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Last Week in Senate: Shopping, sharing and shenanigans

By: Jon Dusza and Ava C. Green, Managing Editor and Editor-in-Chief

The Undergraduate Student Association (USA) senate meeting met on Friday, Feb. 9 to run through the usual reports and participate in a “professional development” activity set up by Nikki Middleton, graduate assistant and advisor of the Student Engagement and Leadership Development (SELD) Office. 

Senators sped through reports to make time for the programming, with President Jahare Hudson reminding senators — and all students — to fill out the survey that Cecilia Gotham, chief of staff to President Stoute, emailed to students on Feb. 7. The survey is regarding an initiative to supply free laptops to students. 

Vice President of Business and Finance Anthony Tripi presented two appeals that were swiftly passed. Excitement buzzed through the room as the senate approved the Commuter Student Association's (CSA) appeal for their Pizza Taste-Off event. CSA plans to order more pizza than they have in previous years due to the popularity of the event, hoping it keeps them from running out of food as quickly as they did last year. 

Dining Services Liaison Leyla Akil apologized on behalf of Chartwells for the long wait times and inconsistencies in experiences at TruBurger since moving locations to the Dining Hall, but there are still no plans to change the location or the menu. Akil urges students and senators to send feedback via the Text2Chat service by texting (716) 221-6329 or by reaching out to Food Services Director Janet Elis ( 

After the reports were in, the senate moved into Middleton’s professional development event. Senators (and these lucky reporters) were each given $3 and were split into four groups that each had to attend different “stores” set up across campus, where each person had to use their money to buy themselves food. The cost of food varied at each store. For example, at one store, students walked away with chips, boxes of macaroni and cheese and juice with money to spare; at others, a package of Pop-Tarts cost the students all three of their dollars. 

Once senators regrouped, Middleton let the students discuss how disappointed they were at not being able to afford the things they wanted and needed, finding it unfair that they had to shop for things they couldn’t afford. Middleton explained that low-income students may be facing that unfairness and disappointment daily, calling on senators to examine their privilege and try to think more about how to address problems that they don’t necessarily face themselves.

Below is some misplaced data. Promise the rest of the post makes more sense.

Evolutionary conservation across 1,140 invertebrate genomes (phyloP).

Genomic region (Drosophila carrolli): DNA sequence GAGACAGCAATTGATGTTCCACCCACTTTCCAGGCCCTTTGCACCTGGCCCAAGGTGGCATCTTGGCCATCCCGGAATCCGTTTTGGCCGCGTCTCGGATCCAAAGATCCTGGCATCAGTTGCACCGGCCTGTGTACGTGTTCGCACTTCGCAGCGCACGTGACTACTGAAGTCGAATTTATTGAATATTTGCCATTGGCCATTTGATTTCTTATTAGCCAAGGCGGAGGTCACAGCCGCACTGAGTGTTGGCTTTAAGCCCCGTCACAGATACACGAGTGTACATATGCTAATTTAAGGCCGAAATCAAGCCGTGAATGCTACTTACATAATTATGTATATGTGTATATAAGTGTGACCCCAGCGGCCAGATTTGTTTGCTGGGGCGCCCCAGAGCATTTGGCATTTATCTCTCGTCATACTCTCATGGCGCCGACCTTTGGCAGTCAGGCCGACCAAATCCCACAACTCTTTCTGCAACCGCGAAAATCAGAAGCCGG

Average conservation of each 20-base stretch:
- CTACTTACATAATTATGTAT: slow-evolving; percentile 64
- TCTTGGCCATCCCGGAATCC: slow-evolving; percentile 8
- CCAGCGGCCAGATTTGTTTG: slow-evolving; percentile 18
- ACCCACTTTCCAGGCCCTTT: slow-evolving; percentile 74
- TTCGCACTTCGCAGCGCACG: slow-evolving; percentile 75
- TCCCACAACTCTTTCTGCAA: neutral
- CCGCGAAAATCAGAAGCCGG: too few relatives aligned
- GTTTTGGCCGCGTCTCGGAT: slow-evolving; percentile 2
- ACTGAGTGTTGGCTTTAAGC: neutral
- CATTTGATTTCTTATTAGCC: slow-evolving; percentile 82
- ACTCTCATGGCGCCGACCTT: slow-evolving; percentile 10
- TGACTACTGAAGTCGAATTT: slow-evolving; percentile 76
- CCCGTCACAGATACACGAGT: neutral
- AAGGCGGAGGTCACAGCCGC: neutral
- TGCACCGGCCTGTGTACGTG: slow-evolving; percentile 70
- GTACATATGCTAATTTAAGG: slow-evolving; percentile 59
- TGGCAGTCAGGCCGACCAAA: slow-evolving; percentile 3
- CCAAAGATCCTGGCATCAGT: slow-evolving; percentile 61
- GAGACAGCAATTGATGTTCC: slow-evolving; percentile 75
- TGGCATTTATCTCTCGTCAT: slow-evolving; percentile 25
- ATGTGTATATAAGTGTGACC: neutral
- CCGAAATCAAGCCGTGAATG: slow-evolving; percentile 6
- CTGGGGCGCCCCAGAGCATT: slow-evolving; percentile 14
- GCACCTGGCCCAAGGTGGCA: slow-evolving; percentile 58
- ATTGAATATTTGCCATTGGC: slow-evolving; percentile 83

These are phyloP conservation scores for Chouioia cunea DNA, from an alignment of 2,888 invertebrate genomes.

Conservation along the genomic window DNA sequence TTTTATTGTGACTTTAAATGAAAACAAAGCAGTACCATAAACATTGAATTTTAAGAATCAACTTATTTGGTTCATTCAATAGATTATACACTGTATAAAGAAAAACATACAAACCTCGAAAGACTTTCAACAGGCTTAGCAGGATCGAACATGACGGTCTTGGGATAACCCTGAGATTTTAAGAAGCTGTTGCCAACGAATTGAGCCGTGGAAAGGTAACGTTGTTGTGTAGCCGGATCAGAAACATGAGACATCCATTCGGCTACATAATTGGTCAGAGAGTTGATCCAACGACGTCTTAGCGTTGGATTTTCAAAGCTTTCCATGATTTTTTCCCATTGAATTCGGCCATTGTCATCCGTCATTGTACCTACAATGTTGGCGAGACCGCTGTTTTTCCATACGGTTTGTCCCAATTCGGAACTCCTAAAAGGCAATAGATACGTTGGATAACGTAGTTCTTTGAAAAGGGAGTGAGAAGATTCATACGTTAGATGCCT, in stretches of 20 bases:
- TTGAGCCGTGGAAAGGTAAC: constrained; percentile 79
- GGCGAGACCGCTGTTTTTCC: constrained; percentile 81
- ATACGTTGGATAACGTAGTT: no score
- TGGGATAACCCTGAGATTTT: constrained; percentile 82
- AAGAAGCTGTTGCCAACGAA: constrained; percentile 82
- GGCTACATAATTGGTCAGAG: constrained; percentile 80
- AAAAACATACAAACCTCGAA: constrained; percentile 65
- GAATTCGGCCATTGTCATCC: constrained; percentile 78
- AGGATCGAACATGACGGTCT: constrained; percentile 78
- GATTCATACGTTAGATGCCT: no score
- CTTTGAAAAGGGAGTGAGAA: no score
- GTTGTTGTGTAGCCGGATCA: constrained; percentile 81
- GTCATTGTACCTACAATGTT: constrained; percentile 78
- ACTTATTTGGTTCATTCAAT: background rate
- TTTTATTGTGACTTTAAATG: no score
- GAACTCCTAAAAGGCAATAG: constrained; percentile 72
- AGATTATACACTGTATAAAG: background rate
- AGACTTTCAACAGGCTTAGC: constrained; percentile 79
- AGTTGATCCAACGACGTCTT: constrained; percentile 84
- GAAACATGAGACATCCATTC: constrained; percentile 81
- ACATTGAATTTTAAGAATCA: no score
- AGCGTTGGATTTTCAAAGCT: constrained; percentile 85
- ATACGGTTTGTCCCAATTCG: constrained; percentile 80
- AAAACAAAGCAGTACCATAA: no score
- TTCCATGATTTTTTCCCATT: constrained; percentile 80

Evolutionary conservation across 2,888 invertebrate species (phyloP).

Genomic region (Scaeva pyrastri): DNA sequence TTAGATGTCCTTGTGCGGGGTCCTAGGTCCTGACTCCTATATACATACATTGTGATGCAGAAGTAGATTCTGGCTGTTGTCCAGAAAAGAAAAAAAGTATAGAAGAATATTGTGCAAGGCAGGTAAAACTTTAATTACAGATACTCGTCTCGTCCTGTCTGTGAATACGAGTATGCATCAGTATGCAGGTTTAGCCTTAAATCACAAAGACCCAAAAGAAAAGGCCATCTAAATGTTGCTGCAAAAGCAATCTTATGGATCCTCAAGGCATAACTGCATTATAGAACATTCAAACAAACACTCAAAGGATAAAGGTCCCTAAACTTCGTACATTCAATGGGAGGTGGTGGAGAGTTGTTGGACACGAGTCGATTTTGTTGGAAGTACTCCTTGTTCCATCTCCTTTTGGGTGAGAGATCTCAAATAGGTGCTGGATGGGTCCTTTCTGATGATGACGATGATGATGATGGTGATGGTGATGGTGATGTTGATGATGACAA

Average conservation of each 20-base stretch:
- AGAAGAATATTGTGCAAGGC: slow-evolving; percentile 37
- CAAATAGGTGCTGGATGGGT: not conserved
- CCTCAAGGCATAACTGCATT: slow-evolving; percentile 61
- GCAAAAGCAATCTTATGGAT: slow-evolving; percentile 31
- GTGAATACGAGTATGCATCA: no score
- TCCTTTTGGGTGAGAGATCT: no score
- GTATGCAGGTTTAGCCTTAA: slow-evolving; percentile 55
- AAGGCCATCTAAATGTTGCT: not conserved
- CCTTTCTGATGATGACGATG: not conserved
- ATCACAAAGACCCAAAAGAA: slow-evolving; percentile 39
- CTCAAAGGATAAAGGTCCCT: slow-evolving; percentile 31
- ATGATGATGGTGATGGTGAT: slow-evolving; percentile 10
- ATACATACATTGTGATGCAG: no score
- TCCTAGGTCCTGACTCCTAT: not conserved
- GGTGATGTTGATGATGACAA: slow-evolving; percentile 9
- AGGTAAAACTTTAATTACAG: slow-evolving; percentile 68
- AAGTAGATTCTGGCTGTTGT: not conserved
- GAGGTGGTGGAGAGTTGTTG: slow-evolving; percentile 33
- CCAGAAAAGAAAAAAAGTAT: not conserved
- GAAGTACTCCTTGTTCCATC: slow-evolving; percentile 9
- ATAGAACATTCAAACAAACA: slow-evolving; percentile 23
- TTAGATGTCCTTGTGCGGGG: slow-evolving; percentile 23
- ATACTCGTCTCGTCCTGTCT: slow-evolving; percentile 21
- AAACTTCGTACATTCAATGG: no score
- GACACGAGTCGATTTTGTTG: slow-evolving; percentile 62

But the demonstration wasn’t over yet. As students returned to Regis from their respective stores, Middleton had people pick a card at random that would assign them to one of three tables. The first table, which consisted of about three people, and the second table, which was about 10 students, had to immediately give up all of their groceries to the third and final table of students. Table three, consisting of about 20 students, rejoiced as tables one and two “hangrily” dropped their food off at the third table.

Middleton explained that table three was free to feast on their piles of snack foods and pre-cooked meals, but that would be all of the food they would get, as they represented low-income groups. Other SELD employees entered the room with food for tables one and two. 

The first table, which senators would come to find out represented the top 1% of earners in the U.S., was brought a silver platter of a bruschetta-like dish with big pieces of steak on top. Despite being given more than enough servings and plates, the first table neglected to share their food with tables two and three. The second table, which was to represent the middle class, received a party-sized pizza from Franco’s to split between the 10 of them, and they ended up giving the leftovers to table three. 

Middleton wanted the demonstration to show the often unseen disparities caused by differences in resources and access, especially for college students. She ended the presentation by reminding the student leaders present that their job is to look for those unseen struggles and to try their best to solve those problems as if they were their own. It was a great initiative to exercise empathy, awareness and involvement for the senate and these two reporters, too, who got to get schooled by Nikki Middleton. 

After a few more announcements and updates that President Hudson had for senators, the meeting adjourned at 3:38 p.m. 

The senate will meet next on Friday, Feb. 2 at 2:30 p.m. in Regis — meetings are open for all students to attend and give concerns!

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